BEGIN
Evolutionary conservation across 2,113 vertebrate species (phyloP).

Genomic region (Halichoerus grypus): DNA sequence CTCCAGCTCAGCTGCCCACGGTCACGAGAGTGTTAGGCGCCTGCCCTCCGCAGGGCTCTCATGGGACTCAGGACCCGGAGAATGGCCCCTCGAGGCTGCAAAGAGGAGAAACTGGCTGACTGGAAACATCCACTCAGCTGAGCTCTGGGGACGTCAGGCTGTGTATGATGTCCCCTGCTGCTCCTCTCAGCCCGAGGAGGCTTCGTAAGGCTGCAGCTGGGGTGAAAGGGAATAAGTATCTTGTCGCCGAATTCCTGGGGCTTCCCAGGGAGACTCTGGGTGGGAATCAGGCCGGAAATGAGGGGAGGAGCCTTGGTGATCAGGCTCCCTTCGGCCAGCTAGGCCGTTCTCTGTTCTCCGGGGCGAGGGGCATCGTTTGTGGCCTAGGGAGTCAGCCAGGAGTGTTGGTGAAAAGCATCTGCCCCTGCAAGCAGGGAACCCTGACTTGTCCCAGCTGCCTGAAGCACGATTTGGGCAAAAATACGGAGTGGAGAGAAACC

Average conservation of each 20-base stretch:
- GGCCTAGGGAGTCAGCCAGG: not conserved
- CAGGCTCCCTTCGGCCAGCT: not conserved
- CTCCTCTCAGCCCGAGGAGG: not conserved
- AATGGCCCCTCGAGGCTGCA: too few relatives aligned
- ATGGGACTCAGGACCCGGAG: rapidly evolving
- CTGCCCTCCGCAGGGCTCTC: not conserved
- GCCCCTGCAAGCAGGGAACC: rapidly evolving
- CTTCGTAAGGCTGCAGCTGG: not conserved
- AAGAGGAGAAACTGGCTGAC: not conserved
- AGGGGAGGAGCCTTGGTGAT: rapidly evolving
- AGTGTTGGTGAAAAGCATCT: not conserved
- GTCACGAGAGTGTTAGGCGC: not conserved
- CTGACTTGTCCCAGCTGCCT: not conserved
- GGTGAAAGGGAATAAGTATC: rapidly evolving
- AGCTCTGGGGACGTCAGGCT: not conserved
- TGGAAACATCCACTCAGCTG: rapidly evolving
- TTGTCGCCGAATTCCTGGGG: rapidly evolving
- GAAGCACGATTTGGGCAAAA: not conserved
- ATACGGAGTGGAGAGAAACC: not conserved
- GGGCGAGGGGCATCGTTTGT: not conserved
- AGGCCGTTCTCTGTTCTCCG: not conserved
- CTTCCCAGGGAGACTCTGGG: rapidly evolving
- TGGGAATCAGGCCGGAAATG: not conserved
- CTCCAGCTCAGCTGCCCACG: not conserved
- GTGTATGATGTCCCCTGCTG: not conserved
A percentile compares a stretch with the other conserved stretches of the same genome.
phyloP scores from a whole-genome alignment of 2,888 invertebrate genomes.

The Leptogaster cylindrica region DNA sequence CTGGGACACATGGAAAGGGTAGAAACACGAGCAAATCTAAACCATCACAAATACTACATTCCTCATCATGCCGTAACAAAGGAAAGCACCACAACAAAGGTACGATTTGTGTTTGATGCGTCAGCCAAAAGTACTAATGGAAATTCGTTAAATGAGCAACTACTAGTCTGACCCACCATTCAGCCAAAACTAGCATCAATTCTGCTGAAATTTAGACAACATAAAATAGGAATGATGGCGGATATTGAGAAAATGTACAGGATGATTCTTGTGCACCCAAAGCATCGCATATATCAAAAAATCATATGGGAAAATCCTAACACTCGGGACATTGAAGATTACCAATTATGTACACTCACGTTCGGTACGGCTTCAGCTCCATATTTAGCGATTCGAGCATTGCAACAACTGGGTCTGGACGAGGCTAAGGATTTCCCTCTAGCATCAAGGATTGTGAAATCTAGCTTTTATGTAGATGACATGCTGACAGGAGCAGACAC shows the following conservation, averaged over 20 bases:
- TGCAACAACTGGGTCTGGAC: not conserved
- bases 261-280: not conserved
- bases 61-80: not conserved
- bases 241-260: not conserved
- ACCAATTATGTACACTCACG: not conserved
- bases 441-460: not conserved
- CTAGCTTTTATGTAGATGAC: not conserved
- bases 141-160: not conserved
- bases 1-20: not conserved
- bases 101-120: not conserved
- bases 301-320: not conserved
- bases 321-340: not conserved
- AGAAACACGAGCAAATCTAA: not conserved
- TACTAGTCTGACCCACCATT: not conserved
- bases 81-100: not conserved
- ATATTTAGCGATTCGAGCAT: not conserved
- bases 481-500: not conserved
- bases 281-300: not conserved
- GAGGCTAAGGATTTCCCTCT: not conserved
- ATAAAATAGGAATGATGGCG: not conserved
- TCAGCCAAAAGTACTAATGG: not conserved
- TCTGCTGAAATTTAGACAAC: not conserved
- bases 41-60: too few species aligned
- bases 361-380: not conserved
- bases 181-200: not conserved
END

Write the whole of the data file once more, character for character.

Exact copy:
Evolutionary conservation across 2,113 vertebrate species (phyloP).

Genomic region (Halichoerus grypus): DNA sequence CTCCAGCTCAGCTGCCCACGGTCACGAGAGTGTTAGGCGCCTGCCCTCCGCAGGGCTCTCATGGGACTCAGGACCCGGAGAATGGCCCCTCGAGGCTGCAAAGAGGAGAAACTGGCTGACTGGAAACATCCACTCAGCTGAGCTCTGGGGACGTCAGGCTGTGTATGATGTCCCCTGCTGCTCCTCTCAGCCCGAGGAGGCTTCGTAAGGCTGCAGCTGGGGTGAAAGGGAATAAGTATCTTGTCGCCGAATTCCTGGGGCTTCCCAGGGAGACTCTGGGTGGGAATCAGGCCGGAAATGAGGGGAGGAGCCTTGGTGATCAGGCTCCCTTCGGCCAGCTAGGCCGTTCTCTGTTCTCCGGGGCGAGGGGCATCGTTTGTGGCCTAGGGAGTCAGCCAGGAGTGTTGGTGAAAAGCATCTGCCCCTGCAAGCAGGGAACCCTGACTTGTCCCAGCTGCCTGAAGCACGATTTGGGCAAAAATACGGAGTGGAGAGAAACC

Average conservation of each 20-base stretch:
- GGCCTAGGGAGTCAGCCAGG: not conserved
- CAGGCTCCCTTCGGCCAGCT: not conserved
- CTCCTCTCAGCCCGAGGAGG: not conserved
- AATGGCCCCTCGAGGCTGCA: too few relatives aligned
- ATGGGACTCAGGACCCGGAG: rapidly evolving
- CTGCCCTCCGCAGGGCTCTC: not conserved
- GCCCCTGCAAGCAGGGAACC: rapidly evolving
- CTTCGTAAGGCTGCAGCTGG: not conserved
- AAGAGGAGAAACTGGCTGAC: not conserved
- AGGGGAGGAGCCTTGGTGAT: rapidly evolving
- AGTGTTGGTGAAAAGCATCT: not conserved
- GTCACGAGAGTGTTAGGCGC: not conserved
- CTGACTTGTCCCAGCTGCCT: not conserved
- GGTGAAAGGGAATAAGTATC: rapidly evolving
- AGCTCTGGGGACGTCAGGCT: not conserved
- TGGAAACATCCACTCAGCTG: rapidly evolving
- TTGTCGCCGAATTCCTGGGG: rapidly evolving
- GAAGCACGATTTGGGCAAAA: not conserved
- ATACGGAGTGGAGAGAAACC: not conserved
- GGGCGAGGGGCATCGTTTGT: not conserved
- AGGCCGTTCTCTGTTCTCCG: not conserved
- CTTCCCAGGGAGACTCTGGG: rapidly evolving
- TGGGAATCAGGCCGGAAATG: not conserved
- CTCCAGCTCAGCTGCCCACG: not conserved
- GTGTATGATGTCCCCTGCTG: not conserved
A percentile compares a stretch with the other conserved stretches of the same genome.
phyloP scores from a whole-genome alignment of 2,888 invertebrate genomes.

The Leptogaster cylindrica region DNA sequence CTGGGACACATGGAAAGGGTAGAAACACGAGCAAATCTAAACCATCACAAATACTACATTCCTCATCATGCCGTAACAAAGGAAAGCACCACAACAAAGGTACGATTTGTGTTTGATGCGTCAGCCAAAAGTACTAATGGAAATTCGTTAAATGAGCAACTACTAGTCTGACCCACCATTCAGCCAAAACTAGCATCAATTCTGCTGAAATTTAGACAACATAAAATAGGAATGATGGCGGATATTGAGAAAATGTACAGGATGATTCTTGTGCACCCAAAGCATCGCATATATCAAAAAATCATATGGGAAAATCCTAACACTCGGGACATTGAAGATTACCAATTATGTACACTCACGTTCGGTACGGCTTCAGCTCCATATTTAGCGATTCGAGCATTGCAACAACTGGGTCTGGACGAGGCTAAGGATTTCCCTCTAGCATCAAGGATTGTGAAATCTAGCTTTTATGTAGATGACATGCTGACAGGAGCAGACAC shows the following conservation, averaged over 20 bases:
- TGCAACAACTGGGTCTGGAC: not conserved
- bases 261-280: not conserved
- bases 61-80: not conserved
- bases 241-260: not conserved
- ACCAATTATGTACACTCACG: not conserved
- bases 441-460: not conserved
- CTAGCTTTTATGTAGATGAC: not conserved
- bases 141-160: not conserved
- bases 1-20: not conserved
- bases 101-120: not conserved
- bases 301-320: not conserved
- bases 321-340: not conserved
- AGAAACACGAGCAAATCTAA: not conserved
- TACTAGTCTGACCCACCATT: not conserved
- bases 81-100: not conserved
- ATATTTAGCGATTCGAGCAT: not conserved
- bases 481-500: not conserved
- bases 281-300: not conserved
- GAGGCTAAGGATTTCCCTCT: not conserved
- ATAAAATAGGAATGATGGCG: not conserved
- TCAGCCAAAAGTACTAATGG: not conserved
- TCTGCTGAAATTTAGACAAC: not conserved
- bases 41-60: too few species aligned
- bases 361-380: not conserved
- bases 181-200: not conserved